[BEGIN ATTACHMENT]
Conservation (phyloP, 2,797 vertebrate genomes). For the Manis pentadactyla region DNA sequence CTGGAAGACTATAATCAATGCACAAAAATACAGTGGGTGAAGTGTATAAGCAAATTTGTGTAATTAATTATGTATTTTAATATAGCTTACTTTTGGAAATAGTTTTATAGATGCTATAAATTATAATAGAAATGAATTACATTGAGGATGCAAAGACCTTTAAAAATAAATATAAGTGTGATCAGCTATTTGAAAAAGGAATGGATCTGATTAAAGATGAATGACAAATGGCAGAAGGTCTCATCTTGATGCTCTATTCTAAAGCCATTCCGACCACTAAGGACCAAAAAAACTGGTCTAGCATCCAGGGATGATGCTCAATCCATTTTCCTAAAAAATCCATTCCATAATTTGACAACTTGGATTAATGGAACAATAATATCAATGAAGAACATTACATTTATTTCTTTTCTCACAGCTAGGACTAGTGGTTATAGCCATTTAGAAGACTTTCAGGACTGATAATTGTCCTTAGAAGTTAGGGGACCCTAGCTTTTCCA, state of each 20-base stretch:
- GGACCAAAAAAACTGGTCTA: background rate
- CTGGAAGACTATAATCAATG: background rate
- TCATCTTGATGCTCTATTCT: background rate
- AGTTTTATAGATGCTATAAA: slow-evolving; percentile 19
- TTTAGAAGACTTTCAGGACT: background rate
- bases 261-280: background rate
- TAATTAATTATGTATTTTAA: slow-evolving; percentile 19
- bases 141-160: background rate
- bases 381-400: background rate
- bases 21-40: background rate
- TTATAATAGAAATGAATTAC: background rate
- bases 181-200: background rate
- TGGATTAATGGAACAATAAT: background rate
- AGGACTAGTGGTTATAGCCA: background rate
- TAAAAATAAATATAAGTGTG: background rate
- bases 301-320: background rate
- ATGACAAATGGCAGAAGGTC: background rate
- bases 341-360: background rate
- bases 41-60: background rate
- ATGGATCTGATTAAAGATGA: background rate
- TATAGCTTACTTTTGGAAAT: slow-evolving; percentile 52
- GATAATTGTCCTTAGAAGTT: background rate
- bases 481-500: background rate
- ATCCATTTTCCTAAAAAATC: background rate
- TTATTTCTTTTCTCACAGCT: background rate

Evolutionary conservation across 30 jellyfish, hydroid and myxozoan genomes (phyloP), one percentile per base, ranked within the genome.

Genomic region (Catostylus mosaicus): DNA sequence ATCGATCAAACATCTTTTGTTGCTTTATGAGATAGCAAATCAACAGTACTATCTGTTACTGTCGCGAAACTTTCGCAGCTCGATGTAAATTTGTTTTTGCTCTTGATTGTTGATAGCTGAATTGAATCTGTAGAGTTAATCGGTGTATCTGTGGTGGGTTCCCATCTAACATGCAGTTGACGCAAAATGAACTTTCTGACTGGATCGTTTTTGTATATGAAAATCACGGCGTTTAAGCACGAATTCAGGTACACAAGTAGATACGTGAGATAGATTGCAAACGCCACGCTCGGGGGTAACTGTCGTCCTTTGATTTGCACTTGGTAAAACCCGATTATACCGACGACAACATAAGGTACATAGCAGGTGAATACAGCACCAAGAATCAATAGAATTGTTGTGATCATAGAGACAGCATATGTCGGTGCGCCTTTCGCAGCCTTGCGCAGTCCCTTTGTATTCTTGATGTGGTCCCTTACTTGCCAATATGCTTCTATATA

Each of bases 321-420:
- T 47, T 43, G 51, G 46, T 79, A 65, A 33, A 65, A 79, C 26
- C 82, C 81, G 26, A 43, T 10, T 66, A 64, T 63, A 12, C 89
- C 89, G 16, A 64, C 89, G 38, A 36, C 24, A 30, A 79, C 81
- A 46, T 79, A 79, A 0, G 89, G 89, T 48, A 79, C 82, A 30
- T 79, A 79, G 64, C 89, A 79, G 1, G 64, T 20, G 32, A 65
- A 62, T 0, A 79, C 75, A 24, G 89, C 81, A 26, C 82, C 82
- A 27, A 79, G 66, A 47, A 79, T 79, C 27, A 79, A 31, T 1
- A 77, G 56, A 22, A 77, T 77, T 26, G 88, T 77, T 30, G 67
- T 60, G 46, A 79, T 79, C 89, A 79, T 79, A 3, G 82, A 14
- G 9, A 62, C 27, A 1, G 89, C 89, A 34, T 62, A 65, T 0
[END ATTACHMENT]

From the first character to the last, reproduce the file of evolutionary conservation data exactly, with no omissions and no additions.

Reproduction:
Conservation (phyloP, 2,797 vertebrate genomes). For the Manis pentadactyla region DNA sequence CTGGAAGACTATAATCAATGCACAAAAATACAGTGGGTGAAGTGTATAAGCAAATTTGTGTAATTAATTATGTATTTTAATATAGCTTACTTTTGGAAATAGTTTTATAGATGCTATAAATTATAATAGAAATGAATTACATTGAGGATGCAAAGACCTTTAAAAATAAATATAAGTGTGATCAGCTATTTGAAAAAGGAATGGATCTGATTAAAGATGAATGACAAATGGCAGAAGGTCTCATCTTGATGCTCTATTCTAAAGCCATTCCGACCACTAAGGACCAAAAAAACTGGTCTAGCATCCAGGGATGATGCTCAATCCATTTTCCTAAAAAATCCATTCCATAATTTGACAACTTGGATTAATGGAACAATAATATCAATGAAGAACATTACATTTATTTCTTTTCTCACAGCTAGGACTAGTGGTTATAGCCATTTAGAAGACTTTCAGGACTGATAATTGTCCTTAGAAGTTAGGGGACCCTAGCTTTTCCA, state of each 20-base stretch:
- GGACCAAAAAAACTGGTCTA: background rate
- CTGGAAGACTATAATCAATG: background rate
- TCATCTTGATGCTCTATTCT: background rate
- AGTTTTATAGATGCTATAAA: slow-evolving; percentile 19
- TTTAGAAGACTTTCAGGACT: background rate
- bases 261-280: background rate
- TAATTAATTATGTATTTTAA: slow-evolving; percentile 19
- bases 141-160: background rate
- bases 381-400: background rate
- bases 21-40: background rate
- TTATAATAGAAATGAATTAC: background rate
- bases 181-200: background rate
- TGGATTAATGGAACAATAAT: background rate
- AGGACTAGTGGTTATAGCCA: background rate
- TAAAAATAAATATAAGTGTG: background rate
- bases 301-320: background rate
- ATGACAAATGGCAGAAGGTC: background rate
- bases 341-360: background rate
- bases 41-60: background rate
- ATGGATCTGATTAAAGATGA: background rate
- TATAGCTTACTTTTGGAAAT: slow-evolving; percentile 52
- GATAATTGTCCTTAGAAGTT: background rate
- bases 481-500: background rate
- ATCCATTTTCCTAAAAAATC: background rate
- TTATTTCTTTTCTCACAGCT: background rate

Evolutionary conservation across 30 jellyfish, hydroid and myxozoan genomes (phyloP), one percentile per base, ranked within the genome.

Genomic region (Catostylus mosaicus): DNA sequence ATCGATCAAACATCTTTTGTTGCTTTATGAGATAGCAAATCAACAGTACTATCTGTTACTGTCGCGAAACTTTCGCAGCTCGATGTAAATTTGTTTTTGCTCTTGATTGTTGATAGCTGAATTGAATCTGTAGAGTTAATCGGTGTATCTGTGGTGGGTTCCCATCTAACATGCAGTTGACGCAAAATGAACTTTCTGACTGGATCGTTTTTGTATATGAAAATCACGGCGTTTAAGCACGAATTCAGGTACACAAGTAGATACGTGAGATAGATTGCAAACGCCACGCTCGGGGGTAACTGTCGTCCTTTGATTTGCACTTGGTAAAACCCGATTATACCGACGACAACATAAGGTACATAGCAGGTGAATACAGCACCAAGAATCAATAGAATTGTTGTGATCATAGAGACAGCATATGTCGGTGCGCCTTTCGCAGCCTTGCGCAGTCCCTTTGTATTCTTGATGTGGTCCCTTACTTGCCAATATGCTTCTATATA

Each of bases 321-420:
- T 47, T 43, G 51, G 46, T 79, A 65, A 33, A 65, A 79, C 26
- C 82, C 81, G 26, A 43, T 10, T 66, A 64, T 63, A 12, C 89
- C 89, G 16, A 64, C 89, G 38, A 36, C 24, A 30, A 79, C 81
- A 46, T 79, A 79, A 0, G 89, G 89, T 48, A 79, C 82, A 30
- T 79, A 79, G 64, C 89, A 79, G 1, G 64, T 20, G 32, A 65
- A 62, T 0, A 79, C 75, A 24, G 89, C 81, A 26, C 82, C 82
- A 27, A 79, G 66, A 47, A 79, T 79, C 27, A 79, A 31, T 1
- A 77, G 56, A 22, A 77, T 77, T 26, G 88, T 77, T 30, G 67
- T 60, G 46, A 79, T 79, C 89, A 79, T 79, A 3, G 82, A 14
- G 9, A 62, C 27, A 1, G 89, C 89, A 34, T 62, A 65, T 0